I don’t think you can underestimate how important it is for the adults working with children to have time to think about their practice. When you combine good quality training with supervision and other support structures, staff are better able to meet the needs of young people. Some homes also use the skills and expertise of other professionals such as clinical psychologists, psychiatrists and speech and language therapists to guide practice and support both children and staff to good effect.
7. Child Sexual Exploitation
Staff in the best places are highly trained both to support young people and to recognise the warning signs.
Homes that really excel in this area take a holistic approach to protecting children. Multi-agency working is pivotal. Leaders and staff work proactively with local police and safeguarding agencies, as well as other homes in the area, so they are fully aware of potential risks to young people in the community. This approach means there is a cohesive and uniform response to local risks.
Children tell us they value this kind of individual planning and the sense of stability and clear boundaries it provides. This is enhanced when children are given genuine involvement in their own care: a common factor across all good and outstanding homes.
Effective education is vital. In the best homes, staff explore young people’s understanding about appropriate relationships, sexual health and online safety.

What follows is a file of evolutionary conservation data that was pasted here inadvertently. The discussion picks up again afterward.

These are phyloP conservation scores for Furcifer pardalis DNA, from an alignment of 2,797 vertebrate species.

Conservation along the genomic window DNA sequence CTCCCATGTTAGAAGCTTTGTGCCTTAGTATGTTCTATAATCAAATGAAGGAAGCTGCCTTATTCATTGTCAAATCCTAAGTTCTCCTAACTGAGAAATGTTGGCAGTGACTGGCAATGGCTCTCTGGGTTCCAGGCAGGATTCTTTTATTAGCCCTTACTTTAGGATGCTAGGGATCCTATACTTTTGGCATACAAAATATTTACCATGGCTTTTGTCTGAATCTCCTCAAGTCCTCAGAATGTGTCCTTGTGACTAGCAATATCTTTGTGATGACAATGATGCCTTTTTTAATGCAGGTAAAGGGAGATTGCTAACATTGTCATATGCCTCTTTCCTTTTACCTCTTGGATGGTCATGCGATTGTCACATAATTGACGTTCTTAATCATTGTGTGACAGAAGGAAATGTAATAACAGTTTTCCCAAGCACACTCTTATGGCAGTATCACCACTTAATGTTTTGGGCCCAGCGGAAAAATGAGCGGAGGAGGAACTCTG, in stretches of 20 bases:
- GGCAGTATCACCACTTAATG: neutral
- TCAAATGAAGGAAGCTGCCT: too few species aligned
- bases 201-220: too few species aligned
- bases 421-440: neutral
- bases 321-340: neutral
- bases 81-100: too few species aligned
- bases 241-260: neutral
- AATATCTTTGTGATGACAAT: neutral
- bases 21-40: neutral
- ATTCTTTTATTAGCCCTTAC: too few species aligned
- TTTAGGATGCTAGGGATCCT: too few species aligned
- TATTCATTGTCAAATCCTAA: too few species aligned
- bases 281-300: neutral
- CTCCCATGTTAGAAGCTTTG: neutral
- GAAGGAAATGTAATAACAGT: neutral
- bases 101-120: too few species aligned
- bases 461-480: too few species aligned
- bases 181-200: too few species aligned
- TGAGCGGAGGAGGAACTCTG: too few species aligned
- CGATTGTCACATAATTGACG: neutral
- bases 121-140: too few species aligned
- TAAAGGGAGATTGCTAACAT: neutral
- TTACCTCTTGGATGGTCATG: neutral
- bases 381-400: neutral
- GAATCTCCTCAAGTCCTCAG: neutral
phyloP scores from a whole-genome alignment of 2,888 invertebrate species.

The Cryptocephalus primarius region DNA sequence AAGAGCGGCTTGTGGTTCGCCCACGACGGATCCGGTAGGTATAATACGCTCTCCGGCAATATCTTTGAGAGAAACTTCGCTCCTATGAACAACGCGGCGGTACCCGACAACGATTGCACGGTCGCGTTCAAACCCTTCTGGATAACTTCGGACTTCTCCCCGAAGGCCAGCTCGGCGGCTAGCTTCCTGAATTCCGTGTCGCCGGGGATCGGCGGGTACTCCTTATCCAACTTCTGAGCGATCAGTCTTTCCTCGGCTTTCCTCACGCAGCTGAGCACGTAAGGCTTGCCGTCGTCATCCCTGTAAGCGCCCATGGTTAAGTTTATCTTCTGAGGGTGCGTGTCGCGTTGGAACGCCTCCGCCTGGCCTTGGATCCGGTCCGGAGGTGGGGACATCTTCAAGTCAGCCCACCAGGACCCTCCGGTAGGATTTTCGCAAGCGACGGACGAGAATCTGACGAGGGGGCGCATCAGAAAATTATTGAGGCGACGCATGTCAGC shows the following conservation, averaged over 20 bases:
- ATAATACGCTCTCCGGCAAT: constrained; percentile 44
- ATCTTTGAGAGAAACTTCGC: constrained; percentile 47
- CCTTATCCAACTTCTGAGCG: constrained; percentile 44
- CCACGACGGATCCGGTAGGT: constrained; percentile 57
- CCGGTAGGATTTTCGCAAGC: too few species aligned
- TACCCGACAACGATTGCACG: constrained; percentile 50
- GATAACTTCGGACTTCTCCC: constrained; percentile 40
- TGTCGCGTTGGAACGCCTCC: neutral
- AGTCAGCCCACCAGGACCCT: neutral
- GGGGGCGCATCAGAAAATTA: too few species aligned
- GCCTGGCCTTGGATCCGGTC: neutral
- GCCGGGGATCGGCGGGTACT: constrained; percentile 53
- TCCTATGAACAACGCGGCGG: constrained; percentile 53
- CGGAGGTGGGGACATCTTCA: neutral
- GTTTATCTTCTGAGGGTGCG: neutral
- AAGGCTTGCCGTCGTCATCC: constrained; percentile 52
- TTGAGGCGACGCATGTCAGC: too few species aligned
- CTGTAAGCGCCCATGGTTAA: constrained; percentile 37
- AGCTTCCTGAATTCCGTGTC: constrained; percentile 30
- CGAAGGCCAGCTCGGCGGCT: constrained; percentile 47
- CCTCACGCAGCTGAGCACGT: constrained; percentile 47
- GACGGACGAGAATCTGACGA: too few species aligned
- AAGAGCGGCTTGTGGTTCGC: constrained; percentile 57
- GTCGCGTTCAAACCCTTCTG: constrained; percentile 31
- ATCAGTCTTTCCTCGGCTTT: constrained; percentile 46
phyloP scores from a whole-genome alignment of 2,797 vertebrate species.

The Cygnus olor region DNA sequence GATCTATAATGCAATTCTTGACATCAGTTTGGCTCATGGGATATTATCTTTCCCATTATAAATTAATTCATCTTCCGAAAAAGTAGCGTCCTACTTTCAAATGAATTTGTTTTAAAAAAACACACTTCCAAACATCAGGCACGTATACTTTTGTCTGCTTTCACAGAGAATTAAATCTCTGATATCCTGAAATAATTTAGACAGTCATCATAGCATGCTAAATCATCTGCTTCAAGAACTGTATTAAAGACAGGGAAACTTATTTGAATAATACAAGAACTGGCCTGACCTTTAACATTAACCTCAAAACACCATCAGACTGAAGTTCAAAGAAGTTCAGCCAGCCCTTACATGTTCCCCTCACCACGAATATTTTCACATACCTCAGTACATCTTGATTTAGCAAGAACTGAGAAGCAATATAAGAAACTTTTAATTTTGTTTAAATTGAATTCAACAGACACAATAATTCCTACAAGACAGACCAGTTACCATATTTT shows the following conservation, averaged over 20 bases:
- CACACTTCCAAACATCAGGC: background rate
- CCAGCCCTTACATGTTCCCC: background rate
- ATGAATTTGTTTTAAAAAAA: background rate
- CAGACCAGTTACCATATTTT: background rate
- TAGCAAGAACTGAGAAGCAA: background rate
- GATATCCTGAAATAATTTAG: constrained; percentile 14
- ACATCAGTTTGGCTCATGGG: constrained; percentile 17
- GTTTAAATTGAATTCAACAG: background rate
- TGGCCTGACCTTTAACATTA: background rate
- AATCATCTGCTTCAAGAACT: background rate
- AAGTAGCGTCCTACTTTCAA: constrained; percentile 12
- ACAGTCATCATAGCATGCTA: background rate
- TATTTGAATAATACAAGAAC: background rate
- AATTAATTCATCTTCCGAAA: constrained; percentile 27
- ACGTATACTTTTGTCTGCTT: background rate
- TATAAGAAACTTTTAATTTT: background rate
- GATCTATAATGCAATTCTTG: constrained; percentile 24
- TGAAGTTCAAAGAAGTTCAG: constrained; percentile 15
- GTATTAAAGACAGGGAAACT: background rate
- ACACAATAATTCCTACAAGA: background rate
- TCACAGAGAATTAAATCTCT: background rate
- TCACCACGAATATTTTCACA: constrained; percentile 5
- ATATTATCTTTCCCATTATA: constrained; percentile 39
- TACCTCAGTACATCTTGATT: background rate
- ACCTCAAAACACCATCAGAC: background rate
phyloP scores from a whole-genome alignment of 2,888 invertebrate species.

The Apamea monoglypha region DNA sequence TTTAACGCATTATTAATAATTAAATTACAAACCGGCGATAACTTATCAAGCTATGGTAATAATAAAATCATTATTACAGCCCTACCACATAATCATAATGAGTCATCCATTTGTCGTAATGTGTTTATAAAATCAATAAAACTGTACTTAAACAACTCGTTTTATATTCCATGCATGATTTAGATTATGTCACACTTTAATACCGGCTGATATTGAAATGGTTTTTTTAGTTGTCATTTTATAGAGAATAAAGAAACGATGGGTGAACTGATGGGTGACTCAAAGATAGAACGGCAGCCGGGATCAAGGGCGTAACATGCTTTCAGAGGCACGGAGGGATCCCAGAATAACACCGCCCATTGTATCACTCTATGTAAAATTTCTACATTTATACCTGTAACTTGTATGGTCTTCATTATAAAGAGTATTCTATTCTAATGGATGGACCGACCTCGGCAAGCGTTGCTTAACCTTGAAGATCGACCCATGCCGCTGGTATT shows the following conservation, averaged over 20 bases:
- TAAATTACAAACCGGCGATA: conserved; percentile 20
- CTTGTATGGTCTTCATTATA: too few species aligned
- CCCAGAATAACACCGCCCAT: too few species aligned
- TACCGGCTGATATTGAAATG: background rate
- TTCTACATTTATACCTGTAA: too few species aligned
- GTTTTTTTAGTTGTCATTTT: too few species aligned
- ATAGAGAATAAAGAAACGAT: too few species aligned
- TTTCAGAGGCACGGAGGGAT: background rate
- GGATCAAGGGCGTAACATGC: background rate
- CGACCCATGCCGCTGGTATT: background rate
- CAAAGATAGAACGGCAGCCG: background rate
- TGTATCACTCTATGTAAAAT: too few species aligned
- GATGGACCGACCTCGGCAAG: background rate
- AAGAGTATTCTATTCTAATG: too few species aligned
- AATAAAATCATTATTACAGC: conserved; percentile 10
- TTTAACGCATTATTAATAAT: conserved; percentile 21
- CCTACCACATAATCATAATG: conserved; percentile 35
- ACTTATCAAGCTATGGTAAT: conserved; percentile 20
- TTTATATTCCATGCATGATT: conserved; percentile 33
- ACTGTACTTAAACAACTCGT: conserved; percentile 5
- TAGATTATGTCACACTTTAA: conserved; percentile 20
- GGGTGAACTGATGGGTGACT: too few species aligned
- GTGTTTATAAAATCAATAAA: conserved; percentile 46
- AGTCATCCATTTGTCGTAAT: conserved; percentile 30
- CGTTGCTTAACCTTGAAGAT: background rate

8. Children Who Go Missing
In the best homes, we see:
* staff focusing their time and energy on finding the missing child
* a good understanding of the children and their individual needs, so they are usually able to locate them quickly
* agreed strategies in place to deal with missing episodes
* close work and coordination with families, police and other agencies
And then, importantly, staff work proactively with children to support them and ensure that they understand the risks of repeatedly going missing. Effective education, again, is vital.
9. Children With Autism and Complex Disabilities
Many homes specialise in caring for children with autistic spectrum disorder or other complex disabilities, and do so very well. This group of children has unique needs, so specialist training and expertise are essential to ensure that children achieve the very best outcomes.
Those homes doing particularly well first and foremost ensure that placements are stable. Staff in the best homes:
* have an in-depth understanding of children’s needs
* are nurturing
* show emotional warmth towards children
10. Emergency Placements
While a well-planned placement usually has the most chance of succeeding, some emergency placements will always be necessary. I know from my previous experience how we all try to avoid these emergencies, but sometimes things happen. Whether this is due to a sudden breakdown of a previous placement or other unforeseen events such as a parent being taken to hospital, staff in the best homes are well equipped to manage them.
In addition to the take-away’s listed above, the article considers the role of inspection saying;
‘ We sometimes hear of homes using Ofsted and our inspection judgements as a reason for not taking on certain children. I hope that, as with so many things, this is not the case.
I suspect that homes that are sufficiently confident in what they do well do not hide behind inspection but learn from it.’